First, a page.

During remarks delivered to a climate change conference at Yale University, Academy-Award-winning actor and activist Leonardo DiCaprio announced his foundation’s largest-ever portfolio of environmental grants, which includes $120,000 for U.S.-based solar nonprofit RE-volv.
At the Tuesday event, hosted by former Secretary of State John Kerry’s Kerry Initiative, DiCaprio announced that the Leonardo DiCaprio Foundation (LDF) awarded $20 million in new grants to more than 100 organizations. According to an LDF press release, the grants have been awarded to help wildlife and habitat conservation, to aid in the defense of indigenous rights, and to support innovative grass-roots efforts aimed at combating climate change and solving complex environmental issues.
During his address at the conference, DiCaprio – LDF founder and chairman and a U.N. Messenger of Peace for Climate Change – said, “We are proud to support the work of over 100 organizations at home and abroad. These grantees are active on the ground, protecting our oceans, forests and endangered species for future generations – and tackling the urgent, existential challenges of climate change.”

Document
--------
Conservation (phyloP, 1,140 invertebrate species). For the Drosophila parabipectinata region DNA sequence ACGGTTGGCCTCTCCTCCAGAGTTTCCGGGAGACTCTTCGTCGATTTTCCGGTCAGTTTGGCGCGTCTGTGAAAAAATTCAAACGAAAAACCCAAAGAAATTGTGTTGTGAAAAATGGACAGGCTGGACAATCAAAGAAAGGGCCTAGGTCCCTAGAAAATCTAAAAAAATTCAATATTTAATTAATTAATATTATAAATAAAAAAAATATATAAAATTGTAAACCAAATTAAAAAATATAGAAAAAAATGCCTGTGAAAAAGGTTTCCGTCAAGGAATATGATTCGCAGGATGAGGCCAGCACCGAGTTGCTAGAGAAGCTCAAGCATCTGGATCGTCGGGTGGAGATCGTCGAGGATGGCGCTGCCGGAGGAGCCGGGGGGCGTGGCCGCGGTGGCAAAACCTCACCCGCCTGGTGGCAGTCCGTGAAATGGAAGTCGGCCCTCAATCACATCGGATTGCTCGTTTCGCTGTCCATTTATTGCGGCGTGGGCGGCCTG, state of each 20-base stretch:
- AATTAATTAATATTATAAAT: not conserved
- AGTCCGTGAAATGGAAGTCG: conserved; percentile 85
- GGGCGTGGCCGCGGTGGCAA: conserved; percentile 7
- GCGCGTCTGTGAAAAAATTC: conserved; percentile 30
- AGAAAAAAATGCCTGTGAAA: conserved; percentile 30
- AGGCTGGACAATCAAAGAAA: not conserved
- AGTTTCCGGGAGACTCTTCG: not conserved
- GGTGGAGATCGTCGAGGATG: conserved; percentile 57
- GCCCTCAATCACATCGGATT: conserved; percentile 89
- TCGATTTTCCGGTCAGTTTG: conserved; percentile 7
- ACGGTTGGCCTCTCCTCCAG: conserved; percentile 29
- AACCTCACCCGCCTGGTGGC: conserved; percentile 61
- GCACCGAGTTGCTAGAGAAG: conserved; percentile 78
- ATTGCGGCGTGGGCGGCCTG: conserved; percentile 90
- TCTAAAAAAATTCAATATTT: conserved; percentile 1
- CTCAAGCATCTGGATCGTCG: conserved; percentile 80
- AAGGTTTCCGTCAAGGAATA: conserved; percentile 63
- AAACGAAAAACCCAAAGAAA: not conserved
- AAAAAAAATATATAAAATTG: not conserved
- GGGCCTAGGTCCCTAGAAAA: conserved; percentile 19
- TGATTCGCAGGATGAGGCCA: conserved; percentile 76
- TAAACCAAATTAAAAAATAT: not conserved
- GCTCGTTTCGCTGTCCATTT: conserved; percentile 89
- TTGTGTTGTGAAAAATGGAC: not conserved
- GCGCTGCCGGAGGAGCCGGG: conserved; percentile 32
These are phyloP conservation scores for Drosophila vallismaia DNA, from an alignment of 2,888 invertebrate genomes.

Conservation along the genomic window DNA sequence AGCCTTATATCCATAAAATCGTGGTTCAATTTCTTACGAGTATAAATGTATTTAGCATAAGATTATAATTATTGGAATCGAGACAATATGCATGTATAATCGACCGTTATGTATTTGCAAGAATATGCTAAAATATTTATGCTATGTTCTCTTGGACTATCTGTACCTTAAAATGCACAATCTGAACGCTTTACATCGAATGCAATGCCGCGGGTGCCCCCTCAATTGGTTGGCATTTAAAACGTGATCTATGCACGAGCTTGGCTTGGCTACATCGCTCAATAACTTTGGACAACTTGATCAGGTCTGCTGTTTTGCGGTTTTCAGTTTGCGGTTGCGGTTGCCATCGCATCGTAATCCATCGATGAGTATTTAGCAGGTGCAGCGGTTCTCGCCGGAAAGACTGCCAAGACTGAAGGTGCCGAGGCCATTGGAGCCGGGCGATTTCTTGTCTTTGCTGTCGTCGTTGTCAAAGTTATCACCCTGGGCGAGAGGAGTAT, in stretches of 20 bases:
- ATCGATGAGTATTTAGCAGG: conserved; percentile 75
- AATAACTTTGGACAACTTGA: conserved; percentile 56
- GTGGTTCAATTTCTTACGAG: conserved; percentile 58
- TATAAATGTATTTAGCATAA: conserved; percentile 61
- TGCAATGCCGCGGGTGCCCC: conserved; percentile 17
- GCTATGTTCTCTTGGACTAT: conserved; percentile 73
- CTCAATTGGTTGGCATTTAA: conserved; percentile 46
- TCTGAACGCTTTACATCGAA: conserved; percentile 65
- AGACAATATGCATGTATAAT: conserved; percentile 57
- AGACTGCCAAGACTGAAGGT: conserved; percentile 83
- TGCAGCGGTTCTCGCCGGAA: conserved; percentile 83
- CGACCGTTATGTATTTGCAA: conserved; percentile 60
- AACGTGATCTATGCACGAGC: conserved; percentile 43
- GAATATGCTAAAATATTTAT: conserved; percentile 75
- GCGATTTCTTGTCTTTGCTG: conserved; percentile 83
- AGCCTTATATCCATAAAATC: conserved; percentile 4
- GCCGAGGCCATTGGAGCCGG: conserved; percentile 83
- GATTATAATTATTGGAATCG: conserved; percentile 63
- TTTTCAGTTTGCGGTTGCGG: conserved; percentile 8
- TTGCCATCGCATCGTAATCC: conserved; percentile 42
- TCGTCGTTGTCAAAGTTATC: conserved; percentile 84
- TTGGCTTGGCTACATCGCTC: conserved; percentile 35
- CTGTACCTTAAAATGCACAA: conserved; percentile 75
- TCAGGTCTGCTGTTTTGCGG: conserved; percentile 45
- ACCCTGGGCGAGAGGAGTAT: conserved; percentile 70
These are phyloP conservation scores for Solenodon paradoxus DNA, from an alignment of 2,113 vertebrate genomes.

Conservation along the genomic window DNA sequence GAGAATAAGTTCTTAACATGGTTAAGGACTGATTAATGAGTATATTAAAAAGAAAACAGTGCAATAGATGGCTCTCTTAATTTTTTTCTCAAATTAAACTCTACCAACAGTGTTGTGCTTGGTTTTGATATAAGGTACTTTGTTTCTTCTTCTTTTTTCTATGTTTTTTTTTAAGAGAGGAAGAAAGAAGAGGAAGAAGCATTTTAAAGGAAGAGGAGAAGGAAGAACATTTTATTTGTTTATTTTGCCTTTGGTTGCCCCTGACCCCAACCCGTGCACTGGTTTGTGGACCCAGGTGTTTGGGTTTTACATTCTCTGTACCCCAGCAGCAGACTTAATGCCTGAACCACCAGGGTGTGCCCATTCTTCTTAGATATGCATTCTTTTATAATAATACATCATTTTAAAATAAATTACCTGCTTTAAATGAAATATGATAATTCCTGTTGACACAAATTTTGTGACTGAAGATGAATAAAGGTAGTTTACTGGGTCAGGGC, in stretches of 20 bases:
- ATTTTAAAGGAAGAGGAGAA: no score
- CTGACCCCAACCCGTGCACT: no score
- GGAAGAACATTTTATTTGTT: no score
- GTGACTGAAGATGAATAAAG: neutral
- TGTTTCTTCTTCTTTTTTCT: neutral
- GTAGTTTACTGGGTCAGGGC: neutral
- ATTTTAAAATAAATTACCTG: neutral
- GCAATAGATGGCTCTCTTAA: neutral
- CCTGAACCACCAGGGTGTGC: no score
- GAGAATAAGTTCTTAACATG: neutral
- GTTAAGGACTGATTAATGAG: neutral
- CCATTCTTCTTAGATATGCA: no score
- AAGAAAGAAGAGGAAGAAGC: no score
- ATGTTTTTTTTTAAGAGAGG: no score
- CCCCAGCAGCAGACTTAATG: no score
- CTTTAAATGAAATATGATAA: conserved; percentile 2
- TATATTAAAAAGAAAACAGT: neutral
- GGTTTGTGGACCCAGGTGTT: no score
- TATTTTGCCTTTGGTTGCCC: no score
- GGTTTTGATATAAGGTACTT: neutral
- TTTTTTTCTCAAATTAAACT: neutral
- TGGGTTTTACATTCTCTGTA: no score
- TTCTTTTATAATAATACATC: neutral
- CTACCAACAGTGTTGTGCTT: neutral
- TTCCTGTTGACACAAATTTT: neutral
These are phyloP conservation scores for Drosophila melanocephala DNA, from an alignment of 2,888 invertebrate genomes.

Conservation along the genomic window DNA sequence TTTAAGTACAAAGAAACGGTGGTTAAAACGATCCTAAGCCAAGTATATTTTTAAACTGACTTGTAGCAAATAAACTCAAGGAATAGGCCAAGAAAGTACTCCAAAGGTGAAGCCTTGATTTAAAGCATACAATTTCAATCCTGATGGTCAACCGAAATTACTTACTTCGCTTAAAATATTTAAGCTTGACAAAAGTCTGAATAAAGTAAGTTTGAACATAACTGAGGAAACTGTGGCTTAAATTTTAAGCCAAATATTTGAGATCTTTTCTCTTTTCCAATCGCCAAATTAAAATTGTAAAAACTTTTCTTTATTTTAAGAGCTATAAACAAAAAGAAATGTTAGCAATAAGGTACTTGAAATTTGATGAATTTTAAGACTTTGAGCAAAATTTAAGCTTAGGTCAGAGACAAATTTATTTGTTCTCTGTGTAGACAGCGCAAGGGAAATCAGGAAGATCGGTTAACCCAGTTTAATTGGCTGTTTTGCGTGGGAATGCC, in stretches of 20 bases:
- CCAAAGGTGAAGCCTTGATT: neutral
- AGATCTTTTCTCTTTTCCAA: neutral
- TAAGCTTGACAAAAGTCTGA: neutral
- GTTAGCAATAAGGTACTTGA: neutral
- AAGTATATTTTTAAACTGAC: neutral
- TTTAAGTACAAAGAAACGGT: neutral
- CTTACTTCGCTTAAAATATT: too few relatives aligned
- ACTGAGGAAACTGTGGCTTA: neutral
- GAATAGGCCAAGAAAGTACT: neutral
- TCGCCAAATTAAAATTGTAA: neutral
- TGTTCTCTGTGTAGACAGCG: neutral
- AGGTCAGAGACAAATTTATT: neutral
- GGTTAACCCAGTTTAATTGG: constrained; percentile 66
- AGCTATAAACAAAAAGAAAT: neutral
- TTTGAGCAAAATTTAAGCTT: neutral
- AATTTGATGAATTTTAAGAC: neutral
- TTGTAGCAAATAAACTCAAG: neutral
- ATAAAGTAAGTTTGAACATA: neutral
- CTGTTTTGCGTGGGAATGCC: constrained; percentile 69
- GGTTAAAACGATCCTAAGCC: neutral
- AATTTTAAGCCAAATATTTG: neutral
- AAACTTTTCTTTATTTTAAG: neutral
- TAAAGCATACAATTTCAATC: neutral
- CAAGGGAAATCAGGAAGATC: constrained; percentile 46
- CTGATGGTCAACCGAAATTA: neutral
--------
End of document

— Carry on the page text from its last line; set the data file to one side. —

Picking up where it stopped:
DiCaprio went on to push for urgent action to drive a large-scale, global shift from a reliance on fossil fuels to a world powered by renewable energy, saying, “There exist today many proven technologies in renewable energy, clean transportation, and sustainable agriculture, that we can begin to build a brighter future for all of us.”
As part of its major new round of grants, LDF will provide a $120,000 award to the solar nonprofit RE-volv in an effort to expand access to affordable solar energy for nonprofit organizations around the U.S. In a separate press release, RE-volv says the partnership will provide match funding for RE-volv’s unique crowdfunding platform, allowing donors the opportunity to double their contributions with the support of DiCaprio’s foundation.